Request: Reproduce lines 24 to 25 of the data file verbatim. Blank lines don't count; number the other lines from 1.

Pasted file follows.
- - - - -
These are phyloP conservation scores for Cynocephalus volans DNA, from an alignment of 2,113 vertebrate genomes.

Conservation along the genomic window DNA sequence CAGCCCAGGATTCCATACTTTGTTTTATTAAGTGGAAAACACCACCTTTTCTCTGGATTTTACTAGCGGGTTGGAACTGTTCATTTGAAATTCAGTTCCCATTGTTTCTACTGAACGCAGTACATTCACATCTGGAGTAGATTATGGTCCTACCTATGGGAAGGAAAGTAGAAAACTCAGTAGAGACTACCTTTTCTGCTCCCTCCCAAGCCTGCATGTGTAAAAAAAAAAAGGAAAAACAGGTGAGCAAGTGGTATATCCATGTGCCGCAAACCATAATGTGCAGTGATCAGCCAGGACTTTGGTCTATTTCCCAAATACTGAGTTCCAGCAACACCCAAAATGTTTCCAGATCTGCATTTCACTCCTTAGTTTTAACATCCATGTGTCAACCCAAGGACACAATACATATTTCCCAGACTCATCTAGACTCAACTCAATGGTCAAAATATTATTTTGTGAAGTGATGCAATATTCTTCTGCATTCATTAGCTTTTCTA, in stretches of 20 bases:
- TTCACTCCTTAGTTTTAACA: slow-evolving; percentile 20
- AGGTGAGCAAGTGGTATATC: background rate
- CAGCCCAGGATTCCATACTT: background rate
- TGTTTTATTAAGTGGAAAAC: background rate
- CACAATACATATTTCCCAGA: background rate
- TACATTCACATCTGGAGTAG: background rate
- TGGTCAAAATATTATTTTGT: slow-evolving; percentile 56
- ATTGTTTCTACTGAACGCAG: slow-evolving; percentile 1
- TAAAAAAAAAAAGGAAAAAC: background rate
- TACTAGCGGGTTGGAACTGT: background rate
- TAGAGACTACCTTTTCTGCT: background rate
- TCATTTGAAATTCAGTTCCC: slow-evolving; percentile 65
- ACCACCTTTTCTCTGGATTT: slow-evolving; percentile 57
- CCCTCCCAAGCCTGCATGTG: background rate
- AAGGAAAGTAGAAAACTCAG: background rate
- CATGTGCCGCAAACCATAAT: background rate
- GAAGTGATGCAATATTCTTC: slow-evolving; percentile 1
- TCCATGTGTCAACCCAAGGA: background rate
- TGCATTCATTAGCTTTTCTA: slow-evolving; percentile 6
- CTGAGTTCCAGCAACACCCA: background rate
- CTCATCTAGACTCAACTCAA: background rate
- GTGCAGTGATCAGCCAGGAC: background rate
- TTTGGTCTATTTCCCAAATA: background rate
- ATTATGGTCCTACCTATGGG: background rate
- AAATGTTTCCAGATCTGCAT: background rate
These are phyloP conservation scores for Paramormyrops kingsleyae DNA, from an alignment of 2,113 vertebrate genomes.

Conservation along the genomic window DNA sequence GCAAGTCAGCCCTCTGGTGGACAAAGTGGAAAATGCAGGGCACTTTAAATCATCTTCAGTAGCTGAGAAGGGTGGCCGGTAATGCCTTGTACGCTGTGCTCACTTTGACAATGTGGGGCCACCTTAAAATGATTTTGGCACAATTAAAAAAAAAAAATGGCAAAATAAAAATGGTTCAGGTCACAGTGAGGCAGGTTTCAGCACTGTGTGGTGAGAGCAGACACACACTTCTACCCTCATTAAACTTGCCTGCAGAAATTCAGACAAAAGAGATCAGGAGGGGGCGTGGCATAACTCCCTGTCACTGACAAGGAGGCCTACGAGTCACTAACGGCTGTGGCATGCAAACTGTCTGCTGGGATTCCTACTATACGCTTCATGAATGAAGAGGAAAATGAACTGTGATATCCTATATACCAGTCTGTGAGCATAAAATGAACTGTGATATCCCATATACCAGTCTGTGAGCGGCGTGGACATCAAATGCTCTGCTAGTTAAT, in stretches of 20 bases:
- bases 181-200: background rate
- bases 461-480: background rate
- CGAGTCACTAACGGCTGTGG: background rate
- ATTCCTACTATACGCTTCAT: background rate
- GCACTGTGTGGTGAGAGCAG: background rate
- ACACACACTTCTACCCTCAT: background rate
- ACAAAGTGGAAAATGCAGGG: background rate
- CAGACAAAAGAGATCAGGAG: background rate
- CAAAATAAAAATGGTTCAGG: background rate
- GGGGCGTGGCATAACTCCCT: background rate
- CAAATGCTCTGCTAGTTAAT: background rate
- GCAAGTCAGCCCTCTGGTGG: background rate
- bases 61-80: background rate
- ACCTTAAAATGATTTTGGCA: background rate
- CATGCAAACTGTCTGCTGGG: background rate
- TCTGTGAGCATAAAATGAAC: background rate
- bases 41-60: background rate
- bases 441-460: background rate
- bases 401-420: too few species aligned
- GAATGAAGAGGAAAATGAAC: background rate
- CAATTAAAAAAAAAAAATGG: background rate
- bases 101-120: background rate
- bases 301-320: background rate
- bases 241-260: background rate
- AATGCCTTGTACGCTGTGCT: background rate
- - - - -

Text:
- GTGCAGTGATCAGCCAGGAC: background rate
- TTTGGTCTATTTCCCAAATA: background rate